Worksheet icon Worksheet

Financial Planning for Caregivers

Amid life’s unpredictability, one thing you can control is your financial plan.

Your journey toward financial wellness and your journey as a caregiver happen at the same time, and both paths include twists and turns.

Regardless of your loved ones’ situation, your age, and your role – be it spouse, parent, child, sibling, friend, or other loved one – your foresight and resilience will shape your journey together. Having a financial plan in place is key for your shared security, stability, and well-being.

Define Your Vision of Financial Freedom

As you define your financial goals, consider these factors:

  • Time

    What do you want for the short-term? How about the long-term? Time can be a money multiplier, so the earlier you start saving and investing, the sooner you can accumulate money to reach your goals.

  • Financial factors

    Think through money matters such as income and expenses, needs versus wants, appetite for investment risk, and employment as you set goals.

  • Family dynamics

    Life is constantly changing. At times, your personal health or the health of your loved one may affect your target or timeline. That’s okay – you can adjust your plan to make the most of your resources and chart new goals throughout your journey. A plan that flexes to accommodate your shifting reality is the only plan you can actually stick with.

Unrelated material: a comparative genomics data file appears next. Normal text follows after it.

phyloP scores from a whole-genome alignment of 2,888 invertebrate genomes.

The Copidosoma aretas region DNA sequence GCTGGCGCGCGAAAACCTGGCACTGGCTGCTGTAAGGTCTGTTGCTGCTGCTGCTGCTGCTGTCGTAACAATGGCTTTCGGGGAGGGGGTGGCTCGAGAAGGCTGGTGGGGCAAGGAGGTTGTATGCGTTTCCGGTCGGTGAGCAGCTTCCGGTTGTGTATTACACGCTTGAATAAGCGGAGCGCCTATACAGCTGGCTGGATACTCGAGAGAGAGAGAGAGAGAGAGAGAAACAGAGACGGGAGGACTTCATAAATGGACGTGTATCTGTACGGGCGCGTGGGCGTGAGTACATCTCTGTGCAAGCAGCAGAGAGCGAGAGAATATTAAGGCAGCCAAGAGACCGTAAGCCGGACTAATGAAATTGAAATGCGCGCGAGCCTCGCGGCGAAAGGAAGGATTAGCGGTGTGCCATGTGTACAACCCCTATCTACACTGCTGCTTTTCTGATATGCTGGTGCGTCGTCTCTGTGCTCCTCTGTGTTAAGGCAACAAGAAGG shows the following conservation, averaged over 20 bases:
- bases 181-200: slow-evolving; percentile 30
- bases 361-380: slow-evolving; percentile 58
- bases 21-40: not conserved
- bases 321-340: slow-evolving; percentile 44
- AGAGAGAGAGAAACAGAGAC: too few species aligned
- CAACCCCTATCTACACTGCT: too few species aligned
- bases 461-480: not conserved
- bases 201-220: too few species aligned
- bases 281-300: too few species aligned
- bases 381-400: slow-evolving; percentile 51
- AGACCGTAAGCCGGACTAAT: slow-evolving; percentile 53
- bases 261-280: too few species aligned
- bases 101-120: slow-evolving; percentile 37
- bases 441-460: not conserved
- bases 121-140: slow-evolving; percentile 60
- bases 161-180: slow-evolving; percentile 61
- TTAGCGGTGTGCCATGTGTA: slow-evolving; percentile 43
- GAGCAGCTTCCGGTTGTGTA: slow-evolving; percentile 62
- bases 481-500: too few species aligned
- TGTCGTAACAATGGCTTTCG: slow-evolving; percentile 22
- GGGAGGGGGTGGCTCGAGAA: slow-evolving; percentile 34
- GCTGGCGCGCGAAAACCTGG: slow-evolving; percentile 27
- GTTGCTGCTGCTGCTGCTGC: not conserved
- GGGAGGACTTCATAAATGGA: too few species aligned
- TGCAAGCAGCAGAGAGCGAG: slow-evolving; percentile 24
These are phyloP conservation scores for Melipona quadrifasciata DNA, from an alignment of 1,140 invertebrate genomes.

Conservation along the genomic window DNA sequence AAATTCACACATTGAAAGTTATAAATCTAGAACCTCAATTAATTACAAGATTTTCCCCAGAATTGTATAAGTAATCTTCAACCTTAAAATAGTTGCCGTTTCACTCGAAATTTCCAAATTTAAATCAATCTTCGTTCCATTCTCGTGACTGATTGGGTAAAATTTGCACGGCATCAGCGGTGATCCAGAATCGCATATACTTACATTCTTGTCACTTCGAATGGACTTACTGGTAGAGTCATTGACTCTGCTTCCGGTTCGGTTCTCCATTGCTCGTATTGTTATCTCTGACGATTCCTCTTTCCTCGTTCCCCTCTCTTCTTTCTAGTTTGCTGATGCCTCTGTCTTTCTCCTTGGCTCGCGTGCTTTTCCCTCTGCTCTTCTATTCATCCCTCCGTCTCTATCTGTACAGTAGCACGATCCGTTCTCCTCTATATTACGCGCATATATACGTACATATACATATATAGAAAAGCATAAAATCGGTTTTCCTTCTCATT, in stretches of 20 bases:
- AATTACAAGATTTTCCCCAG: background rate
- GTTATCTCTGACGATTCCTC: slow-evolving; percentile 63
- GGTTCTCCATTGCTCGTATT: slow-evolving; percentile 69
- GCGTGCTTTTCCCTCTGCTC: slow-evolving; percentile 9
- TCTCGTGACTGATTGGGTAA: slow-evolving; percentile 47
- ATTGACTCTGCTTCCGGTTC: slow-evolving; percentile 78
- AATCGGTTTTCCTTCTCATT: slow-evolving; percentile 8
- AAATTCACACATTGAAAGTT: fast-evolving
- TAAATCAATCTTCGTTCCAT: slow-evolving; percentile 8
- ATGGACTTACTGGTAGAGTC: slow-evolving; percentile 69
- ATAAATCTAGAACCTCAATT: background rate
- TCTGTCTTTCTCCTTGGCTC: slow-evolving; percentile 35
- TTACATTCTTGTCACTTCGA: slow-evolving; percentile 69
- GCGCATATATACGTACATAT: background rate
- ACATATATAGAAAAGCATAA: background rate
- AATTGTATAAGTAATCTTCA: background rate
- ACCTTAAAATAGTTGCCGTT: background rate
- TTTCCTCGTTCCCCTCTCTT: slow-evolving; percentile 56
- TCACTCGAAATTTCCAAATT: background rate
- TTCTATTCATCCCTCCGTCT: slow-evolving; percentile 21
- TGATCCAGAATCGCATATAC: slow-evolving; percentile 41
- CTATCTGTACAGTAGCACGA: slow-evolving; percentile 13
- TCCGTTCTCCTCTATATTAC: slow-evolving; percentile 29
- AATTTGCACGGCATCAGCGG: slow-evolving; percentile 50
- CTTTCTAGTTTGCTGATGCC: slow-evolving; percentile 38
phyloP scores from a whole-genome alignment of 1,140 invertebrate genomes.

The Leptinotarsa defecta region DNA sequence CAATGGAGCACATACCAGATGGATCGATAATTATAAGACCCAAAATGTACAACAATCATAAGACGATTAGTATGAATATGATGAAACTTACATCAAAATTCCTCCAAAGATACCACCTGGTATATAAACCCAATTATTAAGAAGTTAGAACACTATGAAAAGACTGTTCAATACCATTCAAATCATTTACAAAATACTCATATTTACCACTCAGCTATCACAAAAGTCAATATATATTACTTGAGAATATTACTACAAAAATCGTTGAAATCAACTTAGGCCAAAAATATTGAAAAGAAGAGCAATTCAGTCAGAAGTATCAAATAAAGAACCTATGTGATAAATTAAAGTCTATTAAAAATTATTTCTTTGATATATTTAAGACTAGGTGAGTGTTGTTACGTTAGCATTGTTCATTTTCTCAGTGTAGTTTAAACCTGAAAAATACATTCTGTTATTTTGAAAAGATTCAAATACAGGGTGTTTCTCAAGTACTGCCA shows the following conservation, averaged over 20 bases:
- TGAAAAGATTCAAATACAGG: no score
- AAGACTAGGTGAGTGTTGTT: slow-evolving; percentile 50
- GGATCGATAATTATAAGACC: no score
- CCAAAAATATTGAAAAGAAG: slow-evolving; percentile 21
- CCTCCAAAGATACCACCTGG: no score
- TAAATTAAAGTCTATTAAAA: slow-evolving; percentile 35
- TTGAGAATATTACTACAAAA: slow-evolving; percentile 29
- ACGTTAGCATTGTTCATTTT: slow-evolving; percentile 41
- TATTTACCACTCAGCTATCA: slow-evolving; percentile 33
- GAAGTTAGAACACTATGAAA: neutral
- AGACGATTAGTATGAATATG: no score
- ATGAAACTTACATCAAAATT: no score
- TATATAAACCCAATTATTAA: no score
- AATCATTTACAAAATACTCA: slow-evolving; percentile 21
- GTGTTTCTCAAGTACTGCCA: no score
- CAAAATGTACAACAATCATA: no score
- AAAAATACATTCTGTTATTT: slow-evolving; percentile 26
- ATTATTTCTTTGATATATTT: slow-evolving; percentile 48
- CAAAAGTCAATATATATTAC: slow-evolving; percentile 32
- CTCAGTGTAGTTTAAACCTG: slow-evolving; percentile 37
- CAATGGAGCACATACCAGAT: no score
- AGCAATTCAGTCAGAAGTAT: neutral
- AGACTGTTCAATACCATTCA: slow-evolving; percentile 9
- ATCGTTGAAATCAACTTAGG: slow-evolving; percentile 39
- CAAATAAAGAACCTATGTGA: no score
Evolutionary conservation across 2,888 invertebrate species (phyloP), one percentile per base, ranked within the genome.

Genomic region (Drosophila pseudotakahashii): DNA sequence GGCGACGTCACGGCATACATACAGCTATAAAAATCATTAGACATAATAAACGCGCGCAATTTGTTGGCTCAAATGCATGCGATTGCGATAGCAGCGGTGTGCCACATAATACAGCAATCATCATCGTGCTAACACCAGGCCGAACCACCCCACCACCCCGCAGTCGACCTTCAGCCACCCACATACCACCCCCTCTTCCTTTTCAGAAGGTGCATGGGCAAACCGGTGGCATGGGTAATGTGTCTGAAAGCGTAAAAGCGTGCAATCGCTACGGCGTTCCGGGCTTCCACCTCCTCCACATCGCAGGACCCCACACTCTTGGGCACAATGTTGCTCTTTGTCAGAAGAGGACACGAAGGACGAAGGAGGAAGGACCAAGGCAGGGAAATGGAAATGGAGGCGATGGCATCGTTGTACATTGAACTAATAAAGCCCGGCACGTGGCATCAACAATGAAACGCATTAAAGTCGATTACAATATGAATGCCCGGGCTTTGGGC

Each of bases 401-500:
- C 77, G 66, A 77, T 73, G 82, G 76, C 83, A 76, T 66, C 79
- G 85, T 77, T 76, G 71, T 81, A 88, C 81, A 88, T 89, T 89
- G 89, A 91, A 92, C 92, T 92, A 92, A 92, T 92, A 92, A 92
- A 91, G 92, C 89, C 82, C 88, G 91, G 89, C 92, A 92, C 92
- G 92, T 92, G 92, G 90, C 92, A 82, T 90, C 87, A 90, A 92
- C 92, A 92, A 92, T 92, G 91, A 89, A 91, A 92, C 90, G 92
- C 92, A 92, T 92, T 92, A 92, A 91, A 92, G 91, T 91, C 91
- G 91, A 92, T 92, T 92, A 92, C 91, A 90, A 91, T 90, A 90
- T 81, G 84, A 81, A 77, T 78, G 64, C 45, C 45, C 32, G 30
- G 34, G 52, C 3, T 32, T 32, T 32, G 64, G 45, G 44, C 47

Set SMART Goals

Once you have a clear vision, apply this simple framework to turn it into goals. Follow the SMART goal method to plan and measure your progress along the way. Use the worksheet at the bottom of this page to create an action plan.

SMART Goals: Specific, Measurable, Attainable, Relevant, Time-Bound

Be very specific in terms of what you would like to accomplish. Goals should be straightforward and emphasize what you want to happen. Being specific helps you focus your efforts and clearly define what you are going to do.

Define your goals in a manner that allows you to track your progress and know when you’ve succeeded. Goals can often be broken into a series of smaller achievements with their own target dates, so you can celebrate small wins on your road to success.

Set goals that are attainable and realistic, not just dreams. This helps you remain committed along the way.

Your goals need to be relevant and important to help you stay engaged.

Set a target date for completion. For short-term goals this can be a few weeks or months, while big goals may take several years to complete. Keep in mind that setting goals is not a one-and-done exercise. We recommend reviewing at least annually to account for shifts in your objectives, means, or life situation.

Financial Planning for Caregivers

SMART Savings Worksheet

Practice SMART goal setting and make a savings plan to set up for financial success.

Download the SMART Savings Worksheet

This content was developed in proud partnership with